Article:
Labs engaged in embryonic stem cell research are scrambling this morning as they attempt to deal with the unexpected fall-out of a federal judge's ruling that President Barack Obama's executive order expanding the reach of the government's support for the field violated an earlier presidential ban on funding.
"This ruling means an immediate disruption of dozens of labs doing this work since the Obama administration made its order," stem cell scientist George Daley tells The New York Times. "I have had to tell everyone in my lab that when they feed their cells tomorrow morning, they better use media that has not been funded by the federal government."
One of Obama's first acts as president was to expand the use of federal grant money for ESC work, breaking the boundaries put in place by his predecessor, President George W. Bush. Under Bush, any scientist working with stem cell lines not specifically OK'd by the president had to essentially divide their labs, making certain that no equipment or manpower subsidized by the government was involved in the research. And the Alliance Defense Fund, which sought the temporary injunction, says that that is the situation once again. Many scientists don't know what to make of the decision.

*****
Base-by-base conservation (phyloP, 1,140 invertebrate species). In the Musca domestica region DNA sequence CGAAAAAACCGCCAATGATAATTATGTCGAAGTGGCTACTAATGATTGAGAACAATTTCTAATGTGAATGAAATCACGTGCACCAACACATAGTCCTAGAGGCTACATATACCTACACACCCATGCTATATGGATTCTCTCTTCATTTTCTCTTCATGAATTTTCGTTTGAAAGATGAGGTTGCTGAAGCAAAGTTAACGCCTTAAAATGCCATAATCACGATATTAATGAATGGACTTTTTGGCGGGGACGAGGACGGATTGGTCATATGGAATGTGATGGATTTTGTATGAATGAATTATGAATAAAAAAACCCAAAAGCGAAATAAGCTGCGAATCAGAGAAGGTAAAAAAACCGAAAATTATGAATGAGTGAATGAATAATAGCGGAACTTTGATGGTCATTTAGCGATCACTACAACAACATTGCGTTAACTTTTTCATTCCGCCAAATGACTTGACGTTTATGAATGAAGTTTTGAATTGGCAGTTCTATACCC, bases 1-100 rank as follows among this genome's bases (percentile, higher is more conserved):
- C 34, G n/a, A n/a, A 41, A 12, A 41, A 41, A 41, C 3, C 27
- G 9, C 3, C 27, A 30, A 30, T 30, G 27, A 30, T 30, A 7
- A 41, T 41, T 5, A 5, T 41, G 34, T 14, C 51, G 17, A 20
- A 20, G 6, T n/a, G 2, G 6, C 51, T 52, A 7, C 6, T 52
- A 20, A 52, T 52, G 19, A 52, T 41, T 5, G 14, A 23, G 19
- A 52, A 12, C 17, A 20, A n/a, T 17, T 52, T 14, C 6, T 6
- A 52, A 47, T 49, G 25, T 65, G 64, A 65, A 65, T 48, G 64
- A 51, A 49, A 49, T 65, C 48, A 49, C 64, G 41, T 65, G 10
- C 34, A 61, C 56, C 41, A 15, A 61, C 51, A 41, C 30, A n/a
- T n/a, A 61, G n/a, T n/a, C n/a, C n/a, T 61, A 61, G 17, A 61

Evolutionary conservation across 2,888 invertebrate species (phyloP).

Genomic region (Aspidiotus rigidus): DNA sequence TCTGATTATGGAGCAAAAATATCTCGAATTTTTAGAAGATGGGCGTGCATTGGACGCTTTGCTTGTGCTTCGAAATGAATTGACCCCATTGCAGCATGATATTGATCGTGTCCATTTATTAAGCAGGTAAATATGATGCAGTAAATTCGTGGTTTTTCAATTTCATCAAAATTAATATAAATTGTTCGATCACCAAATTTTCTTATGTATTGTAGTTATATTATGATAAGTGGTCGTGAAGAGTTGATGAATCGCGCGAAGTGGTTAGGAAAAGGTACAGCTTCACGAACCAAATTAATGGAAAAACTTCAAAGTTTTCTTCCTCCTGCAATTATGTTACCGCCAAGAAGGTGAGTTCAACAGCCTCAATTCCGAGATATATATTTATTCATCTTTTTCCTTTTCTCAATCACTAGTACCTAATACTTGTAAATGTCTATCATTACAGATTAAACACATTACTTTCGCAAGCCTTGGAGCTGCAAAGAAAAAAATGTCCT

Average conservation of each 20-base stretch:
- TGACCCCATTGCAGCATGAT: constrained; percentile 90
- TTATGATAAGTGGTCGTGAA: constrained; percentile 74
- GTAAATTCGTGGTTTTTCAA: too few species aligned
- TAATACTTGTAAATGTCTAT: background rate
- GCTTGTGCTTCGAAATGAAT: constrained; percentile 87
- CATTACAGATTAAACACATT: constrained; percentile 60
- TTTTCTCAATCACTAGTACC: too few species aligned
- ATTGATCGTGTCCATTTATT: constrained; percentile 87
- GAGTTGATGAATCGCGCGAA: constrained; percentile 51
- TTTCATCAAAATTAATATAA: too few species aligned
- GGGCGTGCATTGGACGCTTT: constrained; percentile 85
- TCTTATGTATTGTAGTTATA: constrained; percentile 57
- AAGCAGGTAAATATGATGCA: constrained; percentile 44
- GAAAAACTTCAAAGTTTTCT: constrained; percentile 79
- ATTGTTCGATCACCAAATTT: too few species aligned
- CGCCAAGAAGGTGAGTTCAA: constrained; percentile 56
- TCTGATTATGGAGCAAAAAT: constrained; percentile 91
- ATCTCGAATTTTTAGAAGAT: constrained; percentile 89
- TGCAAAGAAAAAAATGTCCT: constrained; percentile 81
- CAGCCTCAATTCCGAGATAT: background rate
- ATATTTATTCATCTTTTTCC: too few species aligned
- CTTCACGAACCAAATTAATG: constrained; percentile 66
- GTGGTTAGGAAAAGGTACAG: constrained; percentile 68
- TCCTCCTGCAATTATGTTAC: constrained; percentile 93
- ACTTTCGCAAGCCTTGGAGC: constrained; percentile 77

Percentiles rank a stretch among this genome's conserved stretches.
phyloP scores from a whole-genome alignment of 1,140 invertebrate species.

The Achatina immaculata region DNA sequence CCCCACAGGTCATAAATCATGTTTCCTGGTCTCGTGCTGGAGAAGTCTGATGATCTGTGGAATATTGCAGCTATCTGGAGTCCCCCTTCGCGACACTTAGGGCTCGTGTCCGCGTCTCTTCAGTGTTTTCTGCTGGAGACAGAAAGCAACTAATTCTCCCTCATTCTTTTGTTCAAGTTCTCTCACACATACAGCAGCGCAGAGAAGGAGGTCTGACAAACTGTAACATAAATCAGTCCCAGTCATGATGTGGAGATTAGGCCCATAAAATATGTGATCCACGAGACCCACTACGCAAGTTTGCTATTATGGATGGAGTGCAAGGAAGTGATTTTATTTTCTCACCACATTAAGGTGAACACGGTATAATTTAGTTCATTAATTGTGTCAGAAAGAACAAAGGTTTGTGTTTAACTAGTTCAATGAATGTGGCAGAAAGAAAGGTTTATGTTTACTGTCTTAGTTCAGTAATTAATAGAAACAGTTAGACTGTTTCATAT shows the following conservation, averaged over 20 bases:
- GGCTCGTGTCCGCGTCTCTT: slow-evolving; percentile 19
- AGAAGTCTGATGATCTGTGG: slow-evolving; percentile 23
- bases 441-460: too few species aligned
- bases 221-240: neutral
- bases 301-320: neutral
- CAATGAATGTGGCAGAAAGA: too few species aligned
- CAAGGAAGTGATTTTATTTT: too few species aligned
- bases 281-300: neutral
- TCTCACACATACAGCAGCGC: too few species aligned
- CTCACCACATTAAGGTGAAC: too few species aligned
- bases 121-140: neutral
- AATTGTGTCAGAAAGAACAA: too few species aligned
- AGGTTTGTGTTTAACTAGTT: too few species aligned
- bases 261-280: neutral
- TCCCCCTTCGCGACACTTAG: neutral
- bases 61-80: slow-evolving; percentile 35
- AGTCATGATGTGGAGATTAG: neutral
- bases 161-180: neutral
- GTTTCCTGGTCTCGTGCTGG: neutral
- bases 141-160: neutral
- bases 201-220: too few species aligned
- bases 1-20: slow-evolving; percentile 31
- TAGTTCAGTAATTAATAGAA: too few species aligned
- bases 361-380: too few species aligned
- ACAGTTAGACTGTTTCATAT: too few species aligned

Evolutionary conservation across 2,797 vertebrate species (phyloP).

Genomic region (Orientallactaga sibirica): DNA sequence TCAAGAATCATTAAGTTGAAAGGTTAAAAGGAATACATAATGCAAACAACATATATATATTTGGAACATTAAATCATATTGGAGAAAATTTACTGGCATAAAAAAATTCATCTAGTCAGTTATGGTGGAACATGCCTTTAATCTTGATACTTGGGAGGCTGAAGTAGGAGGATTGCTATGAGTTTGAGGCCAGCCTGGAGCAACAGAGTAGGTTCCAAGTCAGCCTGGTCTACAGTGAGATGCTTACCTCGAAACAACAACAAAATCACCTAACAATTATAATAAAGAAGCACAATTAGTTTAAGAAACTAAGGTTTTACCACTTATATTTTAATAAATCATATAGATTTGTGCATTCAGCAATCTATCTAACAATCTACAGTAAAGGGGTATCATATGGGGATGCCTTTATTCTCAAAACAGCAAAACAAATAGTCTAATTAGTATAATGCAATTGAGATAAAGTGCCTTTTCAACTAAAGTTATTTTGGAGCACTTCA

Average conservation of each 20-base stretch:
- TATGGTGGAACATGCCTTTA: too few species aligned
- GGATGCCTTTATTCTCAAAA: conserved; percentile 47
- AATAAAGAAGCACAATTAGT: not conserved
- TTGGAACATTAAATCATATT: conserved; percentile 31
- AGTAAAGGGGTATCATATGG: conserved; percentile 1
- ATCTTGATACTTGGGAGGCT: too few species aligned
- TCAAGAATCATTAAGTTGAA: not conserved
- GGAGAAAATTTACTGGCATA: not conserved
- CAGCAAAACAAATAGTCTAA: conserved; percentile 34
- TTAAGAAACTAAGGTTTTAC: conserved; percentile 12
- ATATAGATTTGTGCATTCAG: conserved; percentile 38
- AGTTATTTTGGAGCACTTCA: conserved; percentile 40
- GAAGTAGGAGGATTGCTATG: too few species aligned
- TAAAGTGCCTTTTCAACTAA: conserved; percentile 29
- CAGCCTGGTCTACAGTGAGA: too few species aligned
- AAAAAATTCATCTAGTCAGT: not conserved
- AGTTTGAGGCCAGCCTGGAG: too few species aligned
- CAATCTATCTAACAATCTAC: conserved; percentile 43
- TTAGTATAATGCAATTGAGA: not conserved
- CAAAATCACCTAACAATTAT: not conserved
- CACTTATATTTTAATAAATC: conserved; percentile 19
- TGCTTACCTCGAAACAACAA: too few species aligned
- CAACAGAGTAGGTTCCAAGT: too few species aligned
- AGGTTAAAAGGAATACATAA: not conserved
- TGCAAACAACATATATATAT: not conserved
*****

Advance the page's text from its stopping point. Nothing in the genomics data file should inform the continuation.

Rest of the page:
"It's very disruptive, and will throw into doubt a lot of very important federally funded research," Martin Pera, director of the Eli and Edythe Broad Center for Regenerative Medicine and Stem Cell Research at the University of Southern California in Los Angeles, tells Bloomberg.
"If one step or 'piece of research' of an ESC research project results in the destruction of an embryo, the entire project is precluded from receiving federal funding," writes U.S. District Judge Royce Lamberth.